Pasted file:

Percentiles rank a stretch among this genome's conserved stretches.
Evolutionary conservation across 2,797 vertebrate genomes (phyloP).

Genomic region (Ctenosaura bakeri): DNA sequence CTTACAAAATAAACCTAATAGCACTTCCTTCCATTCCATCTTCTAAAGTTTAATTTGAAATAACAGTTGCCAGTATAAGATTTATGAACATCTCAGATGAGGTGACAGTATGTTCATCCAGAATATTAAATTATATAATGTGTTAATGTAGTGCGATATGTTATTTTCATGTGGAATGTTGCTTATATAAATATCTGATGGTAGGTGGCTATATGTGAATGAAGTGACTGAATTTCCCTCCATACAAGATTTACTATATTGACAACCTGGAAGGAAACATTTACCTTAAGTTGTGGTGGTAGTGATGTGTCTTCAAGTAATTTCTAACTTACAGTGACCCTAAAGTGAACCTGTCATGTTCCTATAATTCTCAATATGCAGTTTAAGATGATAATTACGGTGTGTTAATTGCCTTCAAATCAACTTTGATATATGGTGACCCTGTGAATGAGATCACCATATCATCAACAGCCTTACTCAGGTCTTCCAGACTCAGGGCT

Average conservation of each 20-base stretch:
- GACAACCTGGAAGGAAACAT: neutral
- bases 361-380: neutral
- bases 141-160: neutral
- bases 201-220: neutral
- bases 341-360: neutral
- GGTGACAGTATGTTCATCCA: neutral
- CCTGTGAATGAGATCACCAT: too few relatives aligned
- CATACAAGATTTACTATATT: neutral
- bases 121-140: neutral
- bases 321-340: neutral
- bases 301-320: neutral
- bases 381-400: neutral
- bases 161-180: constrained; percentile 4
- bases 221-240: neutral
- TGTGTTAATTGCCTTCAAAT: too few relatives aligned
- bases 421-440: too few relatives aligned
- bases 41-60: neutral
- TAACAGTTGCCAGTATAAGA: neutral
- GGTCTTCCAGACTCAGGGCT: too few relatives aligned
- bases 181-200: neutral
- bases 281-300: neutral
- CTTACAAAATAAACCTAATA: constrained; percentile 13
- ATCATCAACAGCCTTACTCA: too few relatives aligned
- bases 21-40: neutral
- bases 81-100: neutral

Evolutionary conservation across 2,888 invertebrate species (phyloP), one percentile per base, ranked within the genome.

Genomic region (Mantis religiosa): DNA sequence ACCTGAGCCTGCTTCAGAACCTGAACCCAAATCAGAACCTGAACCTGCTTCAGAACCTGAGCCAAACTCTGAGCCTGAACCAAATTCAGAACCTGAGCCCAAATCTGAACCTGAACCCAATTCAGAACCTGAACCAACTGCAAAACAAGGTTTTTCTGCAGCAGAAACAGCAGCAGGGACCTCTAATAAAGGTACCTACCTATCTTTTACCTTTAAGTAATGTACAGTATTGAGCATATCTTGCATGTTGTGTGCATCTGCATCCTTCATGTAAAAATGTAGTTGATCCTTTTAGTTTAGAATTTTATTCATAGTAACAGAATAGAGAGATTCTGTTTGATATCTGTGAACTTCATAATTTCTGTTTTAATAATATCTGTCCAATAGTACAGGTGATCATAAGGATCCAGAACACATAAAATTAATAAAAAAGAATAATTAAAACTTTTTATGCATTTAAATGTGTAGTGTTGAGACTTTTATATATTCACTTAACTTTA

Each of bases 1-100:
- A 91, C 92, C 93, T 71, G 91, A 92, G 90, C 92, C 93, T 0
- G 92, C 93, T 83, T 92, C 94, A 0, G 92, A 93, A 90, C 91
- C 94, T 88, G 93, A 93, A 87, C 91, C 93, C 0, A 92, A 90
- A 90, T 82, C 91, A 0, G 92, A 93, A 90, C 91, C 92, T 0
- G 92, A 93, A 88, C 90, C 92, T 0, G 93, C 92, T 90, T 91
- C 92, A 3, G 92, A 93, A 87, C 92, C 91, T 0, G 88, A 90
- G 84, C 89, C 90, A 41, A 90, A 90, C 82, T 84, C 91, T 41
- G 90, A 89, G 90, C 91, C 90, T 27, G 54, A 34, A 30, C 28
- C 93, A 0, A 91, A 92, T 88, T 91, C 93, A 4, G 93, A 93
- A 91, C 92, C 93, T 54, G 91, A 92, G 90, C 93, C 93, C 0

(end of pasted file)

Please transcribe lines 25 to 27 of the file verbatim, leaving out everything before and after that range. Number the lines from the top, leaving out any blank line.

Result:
- bases 281-300: neutral
- CTTACAAAATAAACCTAATA: constrained; percentile 13
- ATCATCAACAGCCTTACTCA: too few relatives aligned